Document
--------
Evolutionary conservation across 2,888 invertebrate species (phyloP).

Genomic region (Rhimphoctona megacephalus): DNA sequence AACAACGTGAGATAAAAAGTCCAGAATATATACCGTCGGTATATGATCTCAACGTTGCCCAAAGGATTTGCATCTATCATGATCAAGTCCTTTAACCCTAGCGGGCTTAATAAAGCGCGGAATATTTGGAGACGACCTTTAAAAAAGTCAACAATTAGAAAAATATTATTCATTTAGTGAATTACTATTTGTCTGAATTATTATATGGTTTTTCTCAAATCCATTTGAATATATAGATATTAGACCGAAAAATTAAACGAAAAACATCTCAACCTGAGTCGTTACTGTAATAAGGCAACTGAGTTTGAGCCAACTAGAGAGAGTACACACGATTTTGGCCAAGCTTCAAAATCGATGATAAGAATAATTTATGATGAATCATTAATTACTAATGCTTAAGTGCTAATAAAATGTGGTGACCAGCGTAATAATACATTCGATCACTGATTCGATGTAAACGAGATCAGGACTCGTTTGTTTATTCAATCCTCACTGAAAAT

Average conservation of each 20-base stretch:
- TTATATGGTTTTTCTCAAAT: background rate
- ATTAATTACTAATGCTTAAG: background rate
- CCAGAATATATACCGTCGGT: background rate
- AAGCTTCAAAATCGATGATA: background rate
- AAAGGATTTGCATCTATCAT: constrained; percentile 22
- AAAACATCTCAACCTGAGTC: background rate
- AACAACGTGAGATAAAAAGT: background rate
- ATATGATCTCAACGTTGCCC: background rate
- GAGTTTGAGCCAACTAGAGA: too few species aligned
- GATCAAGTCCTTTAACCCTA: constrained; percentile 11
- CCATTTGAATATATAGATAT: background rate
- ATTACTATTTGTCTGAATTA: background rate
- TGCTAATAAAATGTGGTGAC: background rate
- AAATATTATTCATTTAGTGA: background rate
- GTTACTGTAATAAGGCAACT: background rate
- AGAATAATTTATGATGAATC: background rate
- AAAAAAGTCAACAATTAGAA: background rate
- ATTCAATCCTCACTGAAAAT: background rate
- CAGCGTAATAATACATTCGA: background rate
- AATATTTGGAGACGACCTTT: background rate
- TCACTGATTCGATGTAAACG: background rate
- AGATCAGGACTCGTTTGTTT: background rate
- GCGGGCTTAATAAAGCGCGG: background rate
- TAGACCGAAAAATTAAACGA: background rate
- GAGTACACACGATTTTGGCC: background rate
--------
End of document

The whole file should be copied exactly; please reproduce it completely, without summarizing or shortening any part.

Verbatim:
Evolutionary conservation across 2,888 invertebrate species (phyloP).

Genomic region (Rhimphoctona megacephalus): DNA sequence AACAACGTGAGATAAAAAGTCCAGAATATATACCGTCGGTATATGATCTCAACGTTGCCCAAAGGATTTGCATCTATCATGATCAAGTCCTTTAACCCTAGCGGGCTTAATAAAGCGCGGAATATTTGGAGACGACCTTTAAAAAAGTCAACAATTAGAAAAATATTATTCATTTAGTGAATTACTATTTGTCTGAATTATTATATGGTTTTTCTCAAATCCATTTGAATATATAGATATTAGACCGAAAAATTAAACGAAAAACATCTCAACCTGAGTCGTTACTGTAATAAGGCAACTGAGTTTGAGCCAACTAGAGAGAGTACACACGATTTTGGCCAAGCTTCAAAATCGATGATAAGAATAATTTATGATGAATCATTAATTACTAATGCTTAAGTGCTAATAAAATGTGGTGACCAGCGTAATAATACATTCGATCACTGATTCGATGTAAACGAGATCAGGACTCGTTTGTTTATTCAATCCTCACTGAAAAT

Average conservation of each 20-base stretch:
- TTATATGGTTTTTCTCAAAT: background rate
- ATTAATTACTAATGCTTAAG: background rate
- CCAGAATATATACCGTCGGT: background rate
- AAGCTTCAAAATCGATGATA: background rate
- AAAGGATTTGCATCTATCAT: constrained; percentile 22
- AAAACATCTCAACCTGAGTC: background rate
- AACAACGTGAGATAAAAAGT: background rate
- ATATGATCTCAACGTTGCCC: background rate
- GAGTTTGAGCCAACTAGAGA: too few species aligned
- GATCAAGTCCTTTAACCCTA: constrained; percentile 11
- CCATTTGAATATATAGATAT: background rate
- ATTACTATTTGTCTGAATTA: background rate
- TGCTAATAAAATGTGGTGAC: background rate
- AAATATTATTCATTTAGTGA: background rate
- GTTACTGTAATAAGGCAACT: background rate
- AGAATAATTTATGATGAATC: background rate
- AAAAAAGTCAACAATTAGAA: background rate
- ATTCAATCCTCACTGAAAAT: background rate
- CAGCGTAATAATACATTCGA: background rate
- AATATTTGGAGACGACCTTT: background rate
- TCACTGATTCGATGTAAACG: background rate
- AGATCAGGACTCGTTTGTTT: background rate
- GCGGGCTTAATAAAGCGCGG: background rate
- TAGACCGAAAAATTAAACGA: background rate
- GAGTACACACGATTTTGGCC: background rate